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Title: Essays on the economics of the family in Mexico
Author: Aguirre Rodríguez, Silvia Edith
ISNI:       0000 0004 9356 5683
Awarding Body: University of York
Current Institution: University of York
Date of Award: 2019
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This thesis consists of three essays on the economics of the family. Empirical evidence is provided using applied microeconometrics techniques to analyse from different perspectives the marriage market in Mexico. The first chapter studies the impact of education on marriage dissolution exploiting a change in the length of compulsory education in Mexico as an instrument for education. Results demonstrate that the relationship between education and divorce is not causal and suggest that although higher levels of education are an undeniable trait observed in non-broken marriages, it is not education by itself one of the mechanisms leading to better marriage outcomes. The second chapter investigates the effect of changes in the divorce legislation on divorce rates in Mexico, given the remarkable growth of divorce rates over the past few decades in the country, but especially after the introduction of unilateral divorce. Following a difference-in-differences methodology and using panel state-level data, it is observed that unilateral divorce increases the number of divorces. Moreover, since unilateral divorce has been implemented gradually in the country, the rising trend in divorce rates is expected to continue over the coming years. The third chapter analyses the effect of domestic violence on women’s earnings, when the levels and the frequency of abuse are considered. An index for domestic violence is designed to capture the variation observed, challenging the traditional use of a dichotomous variable within this context. In addition, to conduct a causal analysis, an instrument indicating the husband’s random irritability is created. Findings show that women exposed to higher levels of domestic violence, economic, emotional or physical, struggle with lower salaries. Physical violence is the type of abuse with the largest negative incidence on earnings, followed by economic and emotional violence, respectively.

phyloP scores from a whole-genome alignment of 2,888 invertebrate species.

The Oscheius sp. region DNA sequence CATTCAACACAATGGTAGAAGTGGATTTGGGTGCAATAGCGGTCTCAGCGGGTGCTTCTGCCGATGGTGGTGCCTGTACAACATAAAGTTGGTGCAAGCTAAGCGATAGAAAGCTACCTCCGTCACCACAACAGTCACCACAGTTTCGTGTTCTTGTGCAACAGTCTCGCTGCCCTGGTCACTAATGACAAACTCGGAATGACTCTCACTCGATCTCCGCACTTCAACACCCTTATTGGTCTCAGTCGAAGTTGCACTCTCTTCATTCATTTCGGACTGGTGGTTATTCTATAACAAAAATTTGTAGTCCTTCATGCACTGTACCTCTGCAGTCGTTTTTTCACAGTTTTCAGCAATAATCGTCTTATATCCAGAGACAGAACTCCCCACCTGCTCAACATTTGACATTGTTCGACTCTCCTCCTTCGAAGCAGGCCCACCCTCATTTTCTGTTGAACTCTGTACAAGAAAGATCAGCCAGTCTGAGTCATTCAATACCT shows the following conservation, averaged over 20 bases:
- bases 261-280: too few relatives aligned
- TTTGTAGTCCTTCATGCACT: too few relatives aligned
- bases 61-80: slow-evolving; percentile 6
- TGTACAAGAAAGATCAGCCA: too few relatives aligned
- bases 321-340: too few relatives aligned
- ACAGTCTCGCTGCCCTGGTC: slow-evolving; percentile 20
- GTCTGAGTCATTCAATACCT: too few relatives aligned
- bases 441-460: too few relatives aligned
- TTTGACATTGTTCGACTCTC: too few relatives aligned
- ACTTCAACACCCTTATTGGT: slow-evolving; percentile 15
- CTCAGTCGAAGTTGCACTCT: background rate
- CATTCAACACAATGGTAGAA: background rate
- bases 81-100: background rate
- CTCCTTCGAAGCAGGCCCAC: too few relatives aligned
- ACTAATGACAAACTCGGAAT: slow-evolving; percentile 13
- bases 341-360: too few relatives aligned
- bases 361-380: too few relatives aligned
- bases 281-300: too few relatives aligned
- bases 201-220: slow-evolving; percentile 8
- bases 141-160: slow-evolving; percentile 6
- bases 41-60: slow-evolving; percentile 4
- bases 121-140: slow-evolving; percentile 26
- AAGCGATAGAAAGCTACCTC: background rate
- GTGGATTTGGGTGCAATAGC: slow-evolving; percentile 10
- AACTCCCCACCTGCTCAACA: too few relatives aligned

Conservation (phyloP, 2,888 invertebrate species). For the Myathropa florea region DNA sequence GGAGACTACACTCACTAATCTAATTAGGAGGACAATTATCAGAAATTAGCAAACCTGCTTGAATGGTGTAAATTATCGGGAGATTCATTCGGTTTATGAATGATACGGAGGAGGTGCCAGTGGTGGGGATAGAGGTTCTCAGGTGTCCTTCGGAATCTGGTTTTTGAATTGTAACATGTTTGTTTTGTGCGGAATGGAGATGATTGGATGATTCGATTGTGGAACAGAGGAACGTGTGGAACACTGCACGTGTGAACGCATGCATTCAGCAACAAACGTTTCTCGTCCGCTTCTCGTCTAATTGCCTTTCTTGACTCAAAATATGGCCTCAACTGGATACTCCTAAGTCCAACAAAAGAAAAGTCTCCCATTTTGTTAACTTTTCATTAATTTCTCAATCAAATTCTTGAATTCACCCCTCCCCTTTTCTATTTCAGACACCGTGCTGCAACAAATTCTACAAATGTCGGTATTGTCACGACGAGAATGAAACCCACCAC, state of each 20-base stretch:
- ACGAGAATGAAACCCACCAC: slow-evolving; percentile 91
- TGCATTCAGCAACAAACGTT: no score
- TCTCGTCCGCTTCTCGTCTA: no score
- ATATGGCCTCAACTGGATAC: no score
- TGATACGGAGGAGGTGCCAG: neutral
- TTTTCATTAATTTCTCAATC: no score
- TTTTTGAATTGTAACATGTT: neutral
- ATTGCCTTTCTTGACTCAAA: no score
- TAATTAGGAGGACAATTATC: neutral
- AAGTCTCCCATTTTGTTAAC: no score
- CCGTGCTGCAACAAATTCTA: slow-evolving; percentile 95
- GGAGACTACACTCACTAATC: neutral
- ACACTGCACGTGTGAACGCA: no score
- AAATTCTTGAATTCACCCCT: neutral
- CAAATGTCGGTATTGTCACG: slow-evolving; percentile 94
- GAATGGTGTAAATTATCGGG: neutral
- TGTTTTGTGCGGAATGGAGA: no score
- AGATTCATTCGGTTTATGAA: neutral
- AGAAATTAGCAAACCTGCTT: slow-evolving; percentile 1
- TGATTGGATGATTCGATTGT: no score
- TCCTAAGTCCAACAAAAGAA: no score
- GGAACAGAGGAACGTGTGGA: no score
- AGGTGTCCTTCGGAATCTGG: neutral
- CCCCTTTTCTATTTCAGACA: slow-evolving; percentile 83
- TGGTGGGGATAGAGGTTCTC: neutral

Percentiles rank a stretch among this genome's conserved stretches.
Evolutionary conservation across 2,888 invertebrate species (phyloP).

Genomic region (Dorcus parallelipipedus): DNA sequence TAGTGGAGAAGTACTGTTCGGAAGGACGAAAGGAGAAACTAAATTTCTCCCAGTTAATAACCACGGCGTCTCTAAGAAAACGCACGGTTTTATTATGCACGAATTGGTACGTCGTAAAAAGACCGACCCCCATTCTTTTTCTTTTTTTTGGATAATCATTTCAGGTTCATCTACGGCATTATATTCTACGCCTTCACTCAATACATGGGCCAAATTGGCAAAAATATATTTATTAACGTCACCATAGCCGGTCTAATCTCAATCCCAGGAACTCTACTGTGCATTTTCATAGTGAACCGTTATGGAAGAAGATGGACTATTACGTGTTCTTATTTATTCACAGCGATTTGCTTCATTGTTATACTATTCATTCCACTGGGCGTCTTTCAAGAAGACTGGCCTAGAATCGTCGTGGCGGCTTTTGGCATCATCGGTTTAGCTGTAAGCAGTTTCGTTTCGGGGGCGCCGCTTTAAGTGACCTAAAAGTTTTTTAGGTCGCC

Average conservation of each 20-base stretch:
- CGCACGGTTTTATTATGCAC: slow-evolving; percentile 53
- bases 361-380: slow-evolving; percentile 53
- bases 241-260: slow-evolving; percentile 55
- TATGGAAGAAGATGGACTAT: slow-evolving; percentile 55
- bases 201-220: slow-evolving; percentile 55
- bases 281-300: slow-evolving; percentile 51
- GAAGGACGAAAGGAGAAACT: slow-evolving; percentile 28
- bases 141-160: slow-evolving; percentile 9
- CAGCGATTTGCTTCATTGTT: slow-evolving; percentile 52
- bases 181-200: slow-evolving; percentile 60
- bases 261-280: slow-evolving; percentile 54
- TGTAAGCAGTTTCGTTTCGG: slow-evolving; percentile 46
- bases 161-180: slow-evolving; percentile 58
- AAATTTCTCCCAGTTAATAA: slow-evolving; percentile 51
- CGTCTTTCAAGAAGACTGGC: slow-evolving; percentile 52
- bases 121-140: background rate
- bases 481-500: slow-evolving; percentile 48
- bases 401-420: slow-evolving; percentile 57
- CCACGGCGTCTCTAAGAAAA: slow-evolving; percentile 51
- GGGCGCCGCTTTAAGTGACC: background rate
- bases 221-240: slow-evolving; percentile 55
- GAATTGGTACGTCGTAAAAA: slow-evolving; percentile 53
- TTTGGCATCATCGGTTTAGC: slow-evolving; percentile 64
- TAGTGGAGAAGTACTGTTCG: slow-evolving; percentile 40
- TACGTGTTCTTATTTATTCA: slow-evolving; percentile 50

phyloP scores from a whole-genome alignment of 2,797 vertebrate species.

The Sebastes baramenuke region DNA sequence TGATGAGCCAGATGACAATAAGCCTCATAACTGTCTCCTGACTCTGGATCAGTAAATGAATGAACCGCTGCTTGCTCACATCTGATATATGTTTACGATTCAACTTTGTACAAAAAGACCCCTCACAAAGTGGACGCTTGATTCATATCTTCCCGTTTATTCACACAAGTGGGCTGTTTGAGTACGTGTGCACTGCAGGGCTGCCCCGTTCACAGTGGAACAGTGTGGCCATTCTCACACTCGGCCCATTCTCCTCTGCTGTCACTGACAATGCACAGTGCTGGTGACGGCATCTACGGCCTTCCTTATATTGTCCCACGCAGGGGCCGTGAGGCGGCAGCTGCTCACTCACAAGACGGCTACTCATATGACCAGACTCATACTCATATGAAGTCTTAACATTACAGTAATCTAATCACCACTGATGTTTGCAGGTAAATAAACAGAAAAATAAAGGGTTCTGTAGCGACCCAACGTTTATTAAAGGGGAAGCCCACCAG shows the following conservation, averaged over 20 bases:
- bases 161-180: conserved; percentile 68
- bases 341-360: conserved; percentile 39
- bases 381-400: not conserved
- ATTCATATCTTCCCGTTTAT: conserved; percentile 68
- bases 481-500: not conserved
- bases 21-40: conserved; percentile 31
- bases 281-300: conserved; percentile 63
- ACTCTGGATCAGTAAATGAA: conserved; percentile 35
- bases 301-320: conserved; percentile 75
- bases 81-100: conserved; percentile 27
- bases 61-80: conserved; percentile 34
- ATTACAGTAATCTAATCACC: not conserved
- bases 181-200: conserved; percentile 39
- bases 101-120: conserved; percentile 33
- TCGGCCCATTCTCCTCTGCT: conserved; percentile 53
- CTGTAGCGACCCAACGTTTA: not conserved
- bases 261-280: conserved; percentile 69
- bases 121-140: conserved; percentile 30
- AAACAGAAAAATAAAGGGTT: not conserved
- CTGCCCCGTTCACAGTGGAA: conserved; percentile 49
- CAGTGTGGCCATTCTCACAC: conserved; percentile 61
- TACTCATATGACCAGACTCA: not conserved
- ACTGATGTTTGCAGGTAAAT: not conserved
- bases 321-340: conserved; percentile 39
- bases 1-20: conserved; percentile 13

Supervisor: Mumford, Karen Sponsor: Not available
Qualification Name: Thesis (Ph.D.) Qualification Level: Doctoral
EThOS ID:  DOI: Not available